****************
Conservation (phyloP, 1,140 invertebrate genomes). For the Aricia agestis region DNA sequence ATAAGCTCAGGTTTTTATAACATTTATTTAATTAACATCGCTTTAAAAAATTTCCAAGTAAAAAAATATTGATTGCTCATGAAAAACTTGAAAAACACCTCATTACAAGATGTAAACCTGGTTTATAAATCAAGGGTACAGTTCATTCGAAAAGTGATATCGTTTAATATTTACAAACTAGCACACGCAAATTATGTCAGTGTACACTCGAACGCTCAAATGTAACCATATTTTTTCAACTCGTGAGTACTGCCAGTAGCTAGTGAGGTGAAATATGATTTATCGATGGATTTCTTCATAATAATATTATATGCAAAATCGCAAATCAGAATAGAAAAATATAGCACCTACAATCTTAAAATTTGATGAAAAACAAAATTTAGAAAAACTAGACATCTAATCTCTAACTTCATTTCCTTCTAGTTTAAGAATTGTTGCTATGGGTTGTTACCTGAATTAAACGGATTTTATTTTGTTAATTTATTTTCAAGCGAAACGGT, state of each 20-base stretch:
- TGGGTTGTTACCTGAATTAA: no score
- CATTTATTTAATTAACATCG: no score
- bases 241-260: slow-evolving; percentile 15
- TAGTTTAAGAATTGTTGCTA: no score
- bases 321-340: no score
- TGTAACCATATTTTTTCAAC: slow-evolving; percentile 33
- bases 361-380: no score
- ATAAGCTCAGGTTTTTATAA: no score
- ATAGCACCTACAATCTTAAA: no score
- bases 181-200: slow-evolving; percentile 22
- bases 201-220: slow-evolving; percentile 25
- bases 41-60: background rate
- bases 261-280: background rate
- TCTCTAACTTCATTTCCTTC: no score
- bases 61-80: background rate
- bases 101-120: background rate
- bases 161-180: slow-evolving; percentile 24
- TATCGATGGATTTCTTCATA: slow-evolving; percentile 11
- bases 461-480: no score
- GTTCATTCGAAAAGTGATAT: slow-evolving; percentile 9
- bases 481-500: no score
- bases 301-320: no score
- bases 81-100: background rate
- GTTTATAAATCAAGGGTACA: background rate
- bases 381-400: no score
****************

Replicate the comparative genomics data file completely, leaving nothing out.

Conservation (phyloP, 1,140 invertebrate genomes). For the Aricia agestis region DNA sequence ATAAGCTCAGGTTTTTATAACATTTATTTAATTAACATCGCTTTAAAAAATTTCCAAGTAAAAAAATATTGATTGCTCATGAAAAACTTGAAAAACACCTCATTACAAGATGTAAACCTGGTTTATAAATCAAGGGTACAGTTCATTCGAAAAGTGATATCGTTTAATATTTACAAACTAGCACACGCAAATTATGTCAGTGTACACTCGAACGCTCAAATGTAACCATATTTTTTCAACTCGTGAGTACTGCCAGTAGCTAGTGAGGTGAAATATGATTTATCGATGGATTTCTTCATAATAATATTATATGCAAAATCGCAAATCAGAATAGAAAAATATAGCACCTACAATCTTAAAATTTGATGAAAAACAAAATTTAGAAAAACTAGACATCTAATCTCTAACTTCATTTCCTTCTAGTTTAAGAATTGTTGCTATGGGTTGTTACCTGAATTAAACGGATTTTATTTTGTTAATTTATTTTCAAGCGAAACGGT, state of each 20-base stretch:
- TGGGTTGTTACCTGAATTAA: no score
- CATTTATTTAATTAACATCG: no score
- bases 241-260: slow-evolving; percentile 15
- TAGTTTAAGAATTGTTGCTA: no score
- bases 321-340: no score
- TGTAACCATATTTTTTCAAC: slow-evolving; percentile 33
- bases 361-380: no score
- ATAAGCTCAGGTTTTTATAA: no score
- ATAGCACCTACAATCTTAAA: no score
- bases 181-200: slow-evolving; percentile 22
- bases 201-220: slow-evolving; percentile 25
- bases 41-60: background rate
- bases 261-280: background rate
- TCTCTAACTTCATTTCCTTC: no score
- bases 61-80: background rate
- bases 101-120: background rate
- bases 161-180: slow-evolving; percentile 24
- TATCGATGGATTTCTTCATA: slow-evolving; percentile 11
- bases 461-480: no score
- GTTCATTCGAAAAGTGATAT: slow-evolving; percentile 9
- bases 481-500: no score
- bases 301-320: no score
- bases 81-100: background rate
- GTTTATAAATCAAGGGTACA: background rate
- bases 381-400: no score